Tuesday, 20 April 2010
England - Moorland Burning Working Group - 19 April
Martyn Howat, the former uplands director for Natural England, had chaired all previous meetings, but following his retirement in December, a new chairman, Tim Hill, was introduced and this was his first meeting. It was something akin to being thrown into a cock pit!
One of the key issues for discussion at the meeting was how to select an appropriate burning rotation. The tension was highlighted between the perceived desire by conservation interests to adopt a longer term rotation compared with the pressures on moorland owners to maximise the production of their heather for grazing and grouse benefits, which moved them to favour a shorter rotation. It was also noted that generally young heather regenerates better after burning than old heather. Young heather is able to regenerate from stems, whereas the old heather has to rely on regeneration from seed which takes longer and is less certain.
The Moorland Association will be producing a list of factors to be considered when determining the burning rotation and this will be discussed at the next meeting. Progress of the Group is slow, but reasonably certain, and there have been many achievements in the 25 meetings.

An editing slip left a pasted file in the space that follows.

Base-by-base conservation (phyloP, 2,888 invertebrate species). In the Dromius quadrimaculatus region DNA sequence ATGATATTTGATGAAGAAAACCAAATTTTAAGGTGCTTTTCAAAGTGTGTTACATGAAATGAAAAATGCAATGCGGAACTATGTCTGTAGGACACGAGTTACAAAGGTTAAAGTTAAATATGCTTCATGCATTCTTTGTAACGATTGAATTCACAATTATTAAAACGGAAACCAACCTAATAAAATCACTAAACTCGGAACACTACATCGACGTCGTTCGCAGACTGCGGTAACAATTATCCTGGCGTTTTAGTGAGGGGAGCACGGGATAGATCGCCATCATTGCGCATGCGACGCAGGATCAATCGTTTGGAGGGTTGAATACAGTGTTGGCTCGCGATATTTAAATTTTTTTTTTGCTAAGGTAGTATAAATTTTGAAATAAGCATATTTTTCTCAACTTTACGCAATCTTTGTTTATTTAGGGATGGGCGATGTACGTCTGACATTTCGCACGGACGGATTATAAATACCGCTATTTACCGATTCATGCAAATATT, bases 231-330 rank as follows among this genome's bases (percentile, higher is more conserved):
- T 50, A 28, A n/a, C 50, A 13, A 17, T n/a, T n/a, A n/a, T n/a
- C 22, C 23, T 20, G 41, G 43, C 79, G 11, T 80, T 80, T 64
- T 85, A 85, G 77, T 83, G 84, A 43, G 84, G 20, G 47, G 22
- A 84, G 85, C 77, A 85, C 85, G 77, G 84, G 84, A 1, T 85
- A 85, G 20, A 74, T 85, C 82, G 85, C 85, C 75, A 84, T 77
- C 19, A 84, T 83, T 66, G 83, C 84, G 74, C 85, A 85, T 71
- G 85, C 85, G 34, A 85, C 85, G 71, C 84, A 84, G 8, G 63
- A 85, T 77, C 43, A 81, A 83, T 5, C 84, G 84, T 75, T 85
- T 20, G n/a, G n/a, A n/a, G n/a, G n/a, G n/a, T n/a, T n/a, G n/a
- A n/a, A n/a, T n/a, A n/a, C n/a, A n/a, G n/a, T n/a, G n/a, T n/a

An interesting scientific comment came out of the meeting that "Pyro-diversity begets bio-diversity" and this provides weight to the argument that burning is good for many interests, not just grouse production.
I presented the report that we have published recently "Heather And beetle: a review" (see post 14 April) and I presented the draft Guidance Note that I had prepared that is intended for theDefra website to support the Heather and Grass Burning Code. Further revision will be needed but I hope we can get to a finished article soon.
The Group next meets in July at Bolton Abbey and the meeting will include a site visit. This is always an advantage as it allows practical issues to be considered as well as the theory.